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Health Beat: Helping Hannah: 3D printer to the rescue

Health Beat: Helping Hannah: 3D printer to the rescue

WILMINGTON, Del. - Children with neuromuscular diseases, like muscular dystrophy, have a hard time moving their arms and doing basic things like eating, playin, or hugging their loved ones.

Now, a new 3D-printed exoskeleton is helping these kids move in ways they never thought possible.

During her fifth month of pregnancy, Jennifer Mohn was told to prepare for the worst for her unborn daughter.

"They told us to make arrangements for her," said Jennifer Mohn, Hannah's mom.

Baby Hannah Faith survived, but she was born with a list of health conditions, including arthrogryposis, a disease that affects muscle strength.

"She was just really unable to move," Mohn said.

Four years later she's making great strides, thanks in part to 3D-printed arms, known as the Wilmington Robotic Exoskeleton, or WREX.

Each WREX is constructed of lightweight plastic and rubber bands and can be custom made overnight with the use of a 3D printer.

"If you do the geometry right and you put the bands in the correct place, you can get this floating sensation for a kid," said Dr. Tariq Rahman, senior research engineer, Nemours/Alfred I. duPont Hospital for Children.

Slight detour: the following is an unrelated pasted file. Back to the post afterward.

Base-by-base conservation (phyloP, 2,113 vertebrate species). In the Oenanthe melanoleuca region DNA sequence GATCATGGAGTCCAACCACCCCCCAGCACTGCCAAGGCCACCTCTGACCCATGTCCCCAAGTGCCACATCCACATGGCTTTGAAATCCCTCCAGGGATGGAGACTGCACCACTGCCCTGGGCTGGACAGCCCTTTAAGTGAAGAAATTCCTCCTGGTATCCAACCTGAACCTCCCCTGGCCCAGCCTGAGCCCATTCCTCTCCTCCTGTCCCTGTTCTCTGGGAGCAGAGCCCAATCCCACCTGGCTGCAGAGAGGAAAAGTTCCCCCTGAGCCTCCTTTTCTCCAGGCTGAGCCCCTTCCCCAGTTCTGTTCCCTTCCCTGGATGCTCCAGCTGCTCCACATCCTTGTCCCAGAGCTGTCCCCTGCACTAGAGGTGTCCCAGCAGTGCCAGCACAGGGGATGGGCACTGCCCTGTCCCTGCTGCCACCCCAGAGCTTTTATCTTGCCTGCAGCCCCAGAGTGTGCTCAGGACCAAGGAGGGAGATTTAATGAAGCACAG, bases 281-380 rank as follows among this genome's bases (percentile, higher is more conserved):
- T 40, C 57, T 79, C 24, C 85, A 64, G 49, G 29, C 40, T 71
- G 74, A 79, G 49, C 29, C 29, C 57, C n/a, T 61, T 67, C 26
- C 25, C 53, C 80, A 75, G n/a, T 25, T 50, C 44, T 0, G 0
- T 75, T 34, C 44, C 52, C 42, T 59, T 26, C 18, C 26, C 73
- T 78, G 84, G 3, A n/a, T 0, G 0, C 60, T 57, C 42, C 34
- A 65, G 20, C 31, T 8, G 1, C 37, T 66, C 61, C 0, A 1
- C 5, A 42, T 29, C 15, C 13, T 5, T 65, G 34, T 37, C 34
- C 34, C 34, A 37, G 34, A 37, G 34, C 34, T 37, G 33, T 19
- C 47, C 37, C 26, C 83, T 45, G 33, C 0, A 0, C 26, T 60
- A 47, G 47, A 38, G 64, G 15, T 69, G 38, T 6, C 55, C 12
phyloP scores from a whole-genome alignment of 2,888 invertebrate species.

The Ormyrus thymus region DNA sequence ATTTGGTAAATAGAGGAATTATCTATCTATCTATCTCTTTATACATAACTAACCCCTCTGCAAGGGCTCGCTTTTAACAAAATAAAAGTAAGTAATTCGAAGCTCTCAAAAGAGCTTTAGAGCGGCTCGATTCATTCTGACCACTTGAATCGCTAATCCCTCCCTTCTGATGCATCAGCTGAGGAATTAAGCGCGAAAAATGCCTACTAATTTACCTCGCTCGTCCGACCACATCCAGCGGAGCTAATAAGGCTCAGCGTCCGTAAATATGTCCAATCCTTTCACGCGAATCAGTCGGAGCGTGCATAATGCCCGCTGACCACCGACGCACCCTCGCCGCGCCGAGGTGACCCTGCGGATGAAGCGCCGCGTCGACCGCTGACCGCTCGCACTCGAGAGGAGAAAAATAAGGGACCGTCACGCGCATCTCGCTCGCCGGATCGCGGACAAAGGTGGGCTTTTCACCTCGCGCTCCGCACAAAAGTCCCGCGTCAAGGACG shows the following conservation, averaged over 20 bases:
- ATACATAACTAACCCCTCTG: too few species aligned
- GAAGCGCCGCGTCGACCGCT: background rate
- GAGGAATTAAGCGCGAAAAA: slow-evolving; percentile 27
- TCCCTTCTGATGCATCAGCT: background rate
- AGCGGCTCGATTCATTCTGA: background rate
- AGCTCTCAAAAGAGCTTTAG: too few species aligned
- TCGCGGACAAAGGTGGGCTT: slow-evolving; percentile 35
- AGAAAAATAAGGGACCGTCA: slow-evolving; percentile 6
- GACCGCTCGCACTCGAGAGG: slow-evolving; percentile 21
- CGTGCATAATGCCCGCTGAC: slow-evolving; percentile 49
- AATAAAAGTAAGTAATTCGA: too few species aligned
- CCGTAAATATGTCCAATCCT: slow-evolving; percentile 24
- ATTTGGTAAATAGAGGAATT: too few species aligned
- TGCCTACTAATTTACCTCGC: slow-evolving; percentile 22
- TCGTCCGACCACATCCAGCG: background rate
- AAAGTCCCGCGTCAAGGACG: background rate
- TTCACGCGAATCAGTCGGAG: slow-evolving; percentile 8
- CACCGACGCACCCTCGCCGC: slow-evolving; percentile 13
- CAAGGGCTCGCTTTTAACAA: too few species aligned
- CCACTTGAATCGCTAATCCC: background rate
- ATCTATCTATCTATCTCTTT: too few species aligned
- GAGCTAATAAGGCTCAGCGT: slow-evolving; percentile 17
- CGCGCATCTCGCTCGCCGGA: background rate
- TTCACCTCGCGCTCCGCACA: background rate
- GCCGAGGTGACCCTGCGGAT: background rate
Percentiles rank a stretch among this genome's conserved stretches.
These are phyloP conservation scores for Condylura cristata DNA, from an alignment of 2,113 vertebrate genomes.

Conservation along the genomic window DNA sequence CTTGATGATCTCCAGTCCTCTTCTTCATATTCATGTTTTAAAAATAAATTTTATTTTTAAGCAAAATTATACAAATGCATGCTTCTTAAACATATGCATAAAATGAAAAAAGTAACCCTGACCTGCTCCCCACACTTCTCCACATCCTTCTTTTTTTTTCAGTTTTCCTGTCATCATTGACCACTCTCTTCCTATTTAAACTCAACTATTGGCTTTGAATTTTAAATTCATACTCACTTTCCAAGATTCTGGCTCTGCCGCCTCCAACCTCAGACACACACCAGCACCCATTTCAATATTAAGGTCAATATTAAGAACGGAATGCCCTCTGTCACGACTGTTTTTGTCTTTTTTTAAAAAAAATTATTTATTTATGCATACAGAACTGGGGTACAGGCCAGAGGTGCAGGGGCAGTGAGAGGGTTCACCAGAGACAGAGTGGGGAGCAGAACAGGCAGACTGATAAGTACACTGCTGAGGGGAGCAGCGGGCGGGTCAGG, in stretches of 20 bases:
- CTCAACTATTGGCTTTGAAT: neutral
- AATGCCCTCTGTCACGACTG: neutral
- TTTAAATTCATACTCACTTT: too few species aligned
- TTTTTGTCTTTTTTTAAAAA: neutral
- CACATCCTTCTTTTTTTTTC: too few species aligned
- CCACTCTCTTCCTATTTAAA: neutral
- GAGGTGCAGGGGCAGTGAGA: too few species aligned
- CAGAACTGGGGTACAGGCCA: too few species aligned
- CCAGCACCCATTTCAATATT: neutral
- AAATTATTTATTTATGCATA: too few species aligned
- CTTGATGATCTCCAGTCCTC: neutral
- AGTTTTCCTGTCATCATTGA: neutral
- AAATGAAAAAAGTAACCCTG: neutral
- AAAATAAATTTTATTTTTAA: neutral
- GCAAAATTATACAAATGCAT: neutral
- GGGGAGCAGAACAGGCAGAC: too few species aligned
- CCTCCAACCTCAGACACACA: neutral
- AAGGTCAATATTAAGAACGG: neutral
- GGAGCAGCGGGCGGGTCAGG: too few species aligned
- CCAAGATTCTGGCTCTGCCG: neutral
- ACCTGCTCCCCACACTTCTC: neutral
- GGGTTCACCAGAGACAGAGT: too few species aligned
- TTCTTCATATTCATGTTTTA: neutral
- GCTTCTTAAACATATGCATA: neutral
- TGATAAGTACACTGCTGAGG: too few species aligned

It's allowing kids like Hannah the ability to move their arms and even flick a rubber band.

"To see her have the ability to reach her arms out, to reach out and grab something is just a really amazing feeling for a mom," Mohn explained.

Since a 3D printer is used, the customized exoskeletons can easily be made to grow with the child.

The WREX can also be used by children with other neuromuscular diseases or by adults with stroke and spinal cord injury.

DOWNLOAD and VIEW research summary

DOWNLOAD and VIEW the full-length interview with Dr. Tariq Rahman about using 3D printers to customize exoskeletons

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